Media portrayals of people, male and female alike, in science and math tend to create and support specific, gendered stereotypes about what a scientist is supposed to "look like." These stereotypes can significantly influence young women's decisions to pursue STEM subjects in school and later professionally. Here, we consider two prevalent stereotypes in media: women are inherently worse at science and math than men, and being a scientist involves character traits like being asocial that are inherently unappealing to young women.7
Gender and race in media stereotypes. With regard to race and participation in computing, Nelson30 provided an intensive examination of the scholarly literature, concluding researchers often ignore mainstream publications to gain a richer historical perspective of the field. For example, Nelson30 referenced Ebony Magazine in a study of race and gender using "prosopography," or a description of a person's appearance, personality, and career. Considered a nontraditional source, Ebony Magazine can provide insights into how people view themselves and others. Nelson30 documented at least 57 black professionals in computing from 1959 to 1996.30 Ebony Magazine was founded in 1945 by black entrepreneur John H. Johnson and is a leading mainstream black publication covering how politics, science, business, the arts, and education affect the black community in the U.S. and globally.
"Ordinary women" are perceived as less than capable, while ordinary men can and do fully engage and participate in the computing disciplines.
There is also the issue of intersectionality of gender and race as generally experienced by women of color. For women of color in tech, the double-bind obstacles remain, even after the groundbreaking 1976 study by Shirly Malcom and Lindsey Malcom in the Harvard Educational Review as analyzed years later in "The Double Bind: The Price of Being a Minority Woman in Science."26 The image and degree-attainment issues were and continue to be even more visible at the doctorate level, as reflected in the following quote from a related 2011 AAAS press release:26 "They have made broad gains in social and behavior sciences, but lack badly in other fields. In computer science, for example, 2.1% of 2008 Ph.D.'s went to minority women scientists—just 14 women in all. While records show that no women received engineering Ph.D.'s in 1975, the number in 2008 had risen only to 91, or 2.9% of the total."
In the 2016 report Barriers and Bias: The Status of Women in Leadership, the American Association of University Women3 further underscored the effects of an intersectional context, indicating that black, Hispanic, and Asian women are often subjected to stereotypes and unconscious bias more widely than their white counterparts.3 These effects are similar and do not vary widely from corporate, nonprofit, government, and academic environments. It also discussed the effects of limited role models, even as it countered negative, often stereotypical, images in the mass media.34 Given the lack of representation of women of color in computing, as outlined earlier and in the double-bind framework,26 our understanding of media images is vital for men and women alike to better appreciate how the field has and has not progressed in terms of inclusive representation and participation while embracing leadership and entrepreneurial pathways.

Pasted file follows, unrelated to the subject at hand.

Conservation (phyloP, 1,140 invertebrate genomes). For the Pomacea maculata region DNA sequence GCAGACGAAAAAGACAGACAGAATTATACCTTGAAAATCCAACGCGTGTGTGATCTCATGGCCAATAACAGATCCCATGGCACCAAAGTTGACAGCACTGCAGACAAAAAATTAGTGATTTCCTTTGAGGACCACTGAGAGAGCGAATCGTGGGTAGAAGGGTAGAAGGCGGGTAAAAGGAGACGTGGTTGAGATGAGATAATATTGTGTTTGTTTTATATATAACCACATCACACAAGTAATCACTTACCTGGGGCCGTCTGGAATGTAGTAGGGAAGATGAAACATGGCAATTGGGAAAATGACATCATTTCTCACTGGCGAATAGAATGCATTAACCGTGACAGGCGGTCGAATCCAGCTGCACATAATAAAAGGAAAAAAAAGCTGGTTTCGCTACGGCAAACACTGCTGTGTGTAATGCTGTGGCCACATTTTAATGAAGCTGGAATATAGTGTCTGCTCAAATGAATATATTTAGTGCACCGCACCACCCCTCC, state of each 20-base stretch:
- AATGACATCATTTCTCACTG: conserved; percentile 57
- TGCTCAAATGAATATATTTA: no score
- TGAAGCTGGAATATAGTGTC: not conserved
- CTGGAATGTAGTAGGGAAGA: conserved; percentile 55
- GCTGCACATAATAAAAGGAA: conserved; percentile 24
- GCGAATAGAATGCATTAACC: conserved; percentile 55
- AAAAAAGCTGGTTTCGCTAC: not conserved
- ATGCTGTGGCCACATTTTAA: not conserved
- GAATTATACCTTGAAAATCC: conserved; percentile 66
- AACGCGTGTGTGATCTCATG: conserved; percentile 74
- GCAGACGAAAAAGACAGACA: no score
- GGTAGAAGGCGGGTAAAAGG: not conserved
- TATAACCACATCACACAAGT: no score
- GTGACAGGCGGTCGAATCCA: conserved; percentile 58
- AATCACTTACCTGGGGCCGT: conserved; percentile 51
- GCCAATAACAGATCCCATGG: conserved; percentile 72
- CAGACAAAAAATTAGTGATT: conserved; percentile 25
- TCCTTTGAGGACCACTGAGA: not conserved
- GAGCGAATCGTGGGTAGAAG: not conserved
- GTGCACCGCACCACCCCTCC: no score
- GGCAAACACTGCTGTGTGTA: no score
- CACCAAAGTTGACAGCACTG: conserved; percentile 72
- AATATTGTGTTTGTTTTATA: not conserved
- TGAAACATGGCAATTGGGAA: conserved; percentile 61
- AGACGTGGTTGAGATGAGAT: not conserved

Despite this call for inclusive participation and a longstanding invisibility prism associated with women of color, some researchers, including Blickenstaff,8 have described the prism as a lack of opportunity as seen through the lens of a leaky pipeline or alternatively gendered filter.8 When considering gender, race, and other factors affecting career selection and participation, we should also embrace efforts to broaden participation in media messaging with "intentionality." Intersectional perspectives24 are central to augmenting identity work frameworks of women in computing. The matter of ordinary males and exceptional females raises a new challenge: minority women have an even greater challenge, along with the one self-imposed and/or reinforced by computing culture—to be significantly better than their peers. This notion raises the question: How can minority women be better than exceptional?
Underrepresented professionals and turnover due to unfair treatment. Gender stereotyping can contribute to women's and underrepresented minorities' lack of participation in computing and IT, reflecting discriminatory treatment, as well as being detrimental to innovation, creativity, and personal motivation.
Besides being pushed out or voluntarily leaving the field, U.S. women leave computing and IT at a rate 45% higher than their male counterparts. For example, in 2014 and 2017, women in Brazil, China, India, and the U.K. reported they would quit within a year ranged from 20% to 30%.11,15 In a representative sample of U.S. adults who left an IT job between 2015 and 2017, a Kapor Center for Social Impact and Harris Poll study reported unfair treatment cost the U.S. tech sector $16 billion annually, concluding: "Unfair treatment is the single largest driver of turnover affecting all groups, and most acutely affects under-represented professionals."22